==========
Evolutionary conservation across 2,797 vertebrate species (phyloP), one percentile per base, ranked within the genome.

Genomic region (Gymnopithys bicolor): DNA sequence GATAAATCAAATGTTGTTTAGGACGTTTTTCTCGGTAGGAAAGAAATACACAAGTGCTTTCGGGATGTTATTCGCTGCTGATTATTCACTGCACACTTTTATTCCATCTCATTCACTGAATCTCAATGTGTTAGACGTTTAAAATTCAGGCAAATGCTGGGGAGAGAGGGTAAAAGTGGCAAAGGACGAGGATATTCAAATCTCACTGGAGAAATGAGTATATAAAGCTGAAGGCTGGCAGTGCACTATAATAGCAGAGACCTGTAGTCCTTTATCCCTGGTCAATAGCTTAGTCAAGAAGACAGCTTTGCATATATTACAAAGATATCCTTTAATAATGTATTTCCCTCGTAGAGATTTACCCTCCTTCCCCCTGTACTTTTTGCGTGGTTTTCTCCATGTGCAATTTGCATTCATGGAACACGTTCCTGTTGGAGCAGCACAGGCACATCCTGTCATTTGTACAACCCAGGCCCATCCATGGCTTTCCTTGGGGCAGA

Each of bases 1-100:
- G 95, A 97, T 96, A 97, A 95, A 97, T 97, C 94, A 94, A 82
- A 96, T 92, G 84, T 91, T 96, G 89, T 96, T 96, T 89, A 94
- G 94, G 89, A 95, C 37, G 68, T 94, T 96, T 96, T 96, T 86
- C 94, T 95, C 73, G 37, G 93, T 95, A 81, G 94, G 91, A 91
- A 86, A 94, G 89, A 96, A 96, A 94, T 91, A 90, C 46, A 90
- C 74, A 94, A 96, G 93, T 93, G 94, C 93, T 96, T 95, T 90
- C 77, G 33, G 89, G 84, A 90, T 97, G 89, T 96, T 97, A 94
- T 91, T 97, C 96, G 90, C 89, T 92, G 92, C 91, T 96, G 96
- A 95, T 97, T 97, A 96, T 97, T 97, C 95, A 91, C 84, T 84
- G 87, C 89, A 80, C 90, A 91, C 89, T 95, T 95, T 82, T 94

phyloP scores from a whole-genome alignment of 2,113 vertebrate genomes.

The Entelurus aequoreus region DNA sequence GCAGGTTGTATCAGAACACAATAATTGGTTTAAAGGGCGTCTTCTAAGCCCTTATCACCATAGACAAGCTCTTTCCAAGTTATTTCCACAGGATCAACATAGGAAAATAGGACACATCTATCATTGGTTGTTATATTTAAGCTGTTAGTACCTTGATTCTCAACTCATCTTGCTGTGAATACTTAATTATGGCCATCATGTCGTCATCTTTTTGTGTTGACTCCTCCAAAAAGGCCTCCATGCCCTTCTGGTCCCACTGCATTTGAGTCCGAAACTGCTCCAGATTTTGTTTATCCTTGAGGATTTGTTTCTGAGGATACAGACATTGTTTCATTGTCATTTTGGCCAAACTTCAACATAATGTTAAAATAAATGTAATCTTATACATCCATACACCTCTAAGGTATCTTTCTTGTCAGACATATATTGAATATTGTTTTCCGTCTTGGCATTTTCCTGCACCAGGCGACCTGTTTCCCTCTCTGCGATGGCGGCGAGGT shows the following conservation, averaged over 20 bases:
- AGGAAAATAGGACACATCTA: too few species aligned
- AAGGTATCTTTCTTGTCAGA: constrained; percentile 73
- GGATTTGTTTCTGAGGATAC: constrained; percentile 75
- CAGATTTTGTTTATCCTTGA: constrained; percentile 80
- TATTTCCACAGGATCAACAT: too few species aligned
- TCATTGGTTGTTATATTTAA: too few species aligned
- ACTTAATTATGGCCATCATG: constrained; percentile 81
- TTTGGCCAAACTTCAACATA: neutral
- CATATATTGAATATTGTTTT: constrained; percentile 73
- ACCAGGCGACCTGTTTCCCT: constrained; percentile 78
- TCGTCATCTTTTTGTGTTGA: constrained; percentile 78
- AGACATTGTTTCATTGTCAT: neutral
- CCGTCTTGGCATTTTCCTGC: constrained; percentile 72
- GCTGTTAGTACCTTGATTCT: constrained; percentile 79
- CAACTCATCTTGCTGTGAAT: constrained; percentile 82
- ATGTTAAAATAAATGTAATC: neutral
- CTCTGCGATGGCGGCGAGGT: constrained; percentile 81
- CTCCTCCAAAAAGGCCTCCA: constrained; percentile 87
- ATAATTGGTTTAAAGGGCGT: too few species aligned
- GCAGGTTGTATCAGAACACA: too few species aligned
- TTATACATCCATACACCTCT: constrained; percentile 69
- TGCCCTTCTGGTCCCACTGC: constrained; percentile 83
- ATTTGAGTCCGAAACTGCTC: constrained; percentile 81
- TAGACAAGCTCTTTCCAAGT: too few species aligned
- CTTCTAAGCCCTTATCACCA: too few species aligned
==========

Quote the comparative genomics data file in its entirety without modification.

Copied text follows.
Evolutionary conservation across 2,797 vertebrate species (phyloP), one percentile per base, ranked within the genome.

Genomic region (Gymnopithys bicolor): DNA sequence GATAAATCAAATGTTGTTTAGGACGTTTTTCTCGGTAGGAAAGAAATACACAAGTGCTTTCGGGATGTTATTCGCTGCTGATTATTCACTGCACACTTTTATTCCATCTCATTCACTGAATCTCAATGTGTTAGACGTTTAAAATTCAGGCAAATGCTGGGGAGAGAGGGTAAAAGTGGCAAAGGACGAGGATATTCAAATCTCACTGGAGAAATGAGTATATAAAGCTGAAGGCTGGCAGTGCACTATAATAGCAGAGACCTGTAGTCCTTTATCCCTGGTCAATAGCTTAGTCAAGAAGACAGCTTTGCATATATTACAAAGATATCCTTTAATAATGTATTTCCCTCGTAGAGATTTACCCTCCTTCCCCCTGTACTTTTTGCGTGGTTTTCTCCATGTGCAATTTGCATTCATGGAACACGTTCCTGTTGGAGCAGCACAGGCACATCCTGTCATTTGTACAACCCAGGCCCATCCATGGCTTTCCTTGGGGCAGA

Each of bases 1-100:
- G 95, A 97, T 96, A 97, A 95, A 97, T 97, C 94, A 94, A 82
- A 96, T 92, G 84, T 91, T 96, G 89, T 96, T 96, T 89, A 94
- G 94, G 89, A 95, C 37, G 68, T 94, T 96, T 96, T 96, T 86
- C 94, T 95, C 73, G 37, G 93, T 95, A 81, G 94, G 91, A 91
- A 86, A 94, G 89, A 96, A 96, A 94, T 91, A 90, C 46, A 90
- C 74, A 94, A 96, G 93, T 93, G 94, C 93, T 96, T 95, T 90
- C 77, G 33, G 89, G 84, A 90, T 97, G 89, T 96, T 97, A 94
- T 91, T 97, C 96, G 90, C 89, T 92, G 92, C 91, T 96, G 96
- A 95, T 97, T 97, A 96, T 97, T 97, C 95, A 91, C 84, T 84
- G 87, C 89, A 80, C 90, A 91, C 89, T 95, T 95, T 82, T 94

phyloP scores from a whole-genome alignment of 2,113 vertebrate genomes.

The Entelurus aequoreus region DNA sequence GCAGGTTGTATCAGAACACAATAATTGGTTTAAAGGGCGTCTTCTAAGCCCTTATCACCATAGACAAGCTCTTTCCAAGTTATTTCCACAGGATCAACATAGGAAAATAGGACACATCTATCATTGGTTGTTATATTTAAGCTGTTAGTACCTTGATTCTCAACTCATCTTGCTGTGAATACTTAATTATGGCCATCATGTCGTCATCTTTTTGTGTTGACTCCTCCAAAAAGGCCTCCATGCCCTTCTGGTCCCACTGCATTTGAGTCCGAAACTGCTCCAGATTTTGTTTATCCTTGAGGATTTGTTTCTGAGGATACAGACATTGTTTCATTGTCATTTTGGCCAAACTTCAACATAATGTTAAAATAAATGTAATCTTATACATCCATACACCTCTAAGGTATCTTTCTTGTCAGACATATATTGAATATTGTTTTCCGTCTTGGCATTTTCCTGCACCAGGCGACCTGTTTCCCTCTCTGCGATGGCGGCGAGGT shows the following conservation, averaged over 20 bases:
- AGGAAAATAGGACACATCTA: too few species aligned
- AAGGTATCTTTCTTGTCAGA: constrained; percentile 73
- GGATTTGTTTCTGAGGATAC: constrained; percentile 75
- CAGATTTTGTTTATCCTTGA: constrained; percentile 80
- TATTTCCACAGGATCAACAT: too few species aligned
- TCATTGGTTGTTATATTTAA: too few species aligned
- ACTTAATTATGGCCATCATG: constrained; percentile 81
- TTTGGCCAAACTTCAACATA: neutral
- CATATATTGAATATTGTTTT: constrained; percentile 73
- ACCAGGCGACCTGTTTCCCT: constrained; percentile 78
- TCGTCATCTTTTTGTGTTGA: constrained; percentile 78
- AGACATTGTTTCATTGTCAT: neutral
- CCGTCTTGGCATTTTCCTGC: constrained; percentile 72
- GCTGTTAGTACCTTGATTCT: constrained; percentile 79
- CAACTCATCTTGCTGTGAAT: constrained; percentile 82
- ATGTTAAAATAAATGTAATC: neutral
- CTCTGCGATGGCGGCGAGGT: constrained; percentile 81
- CTCCTCCAAAAAGGCCTCCA: constrained; percentile 87
- ATAATTGGTTTAAAGGGCGT: too few species aligned
- GCAGGTTGTATCAGAACACA: too few species aligned
- TTATACATCCATACACCTCT: constrained; percentile 69
- TGCCCTTCTGGTCCCACTGC: constrained; percentile 83
- ATTTGAGTCCGAAACTGCTC: constrained; percentile 81
- TAGACAAGCTCTTTCCAAGT: too few species aligned
- CTTCTAAGCCCTTATCACCA: too few species aligned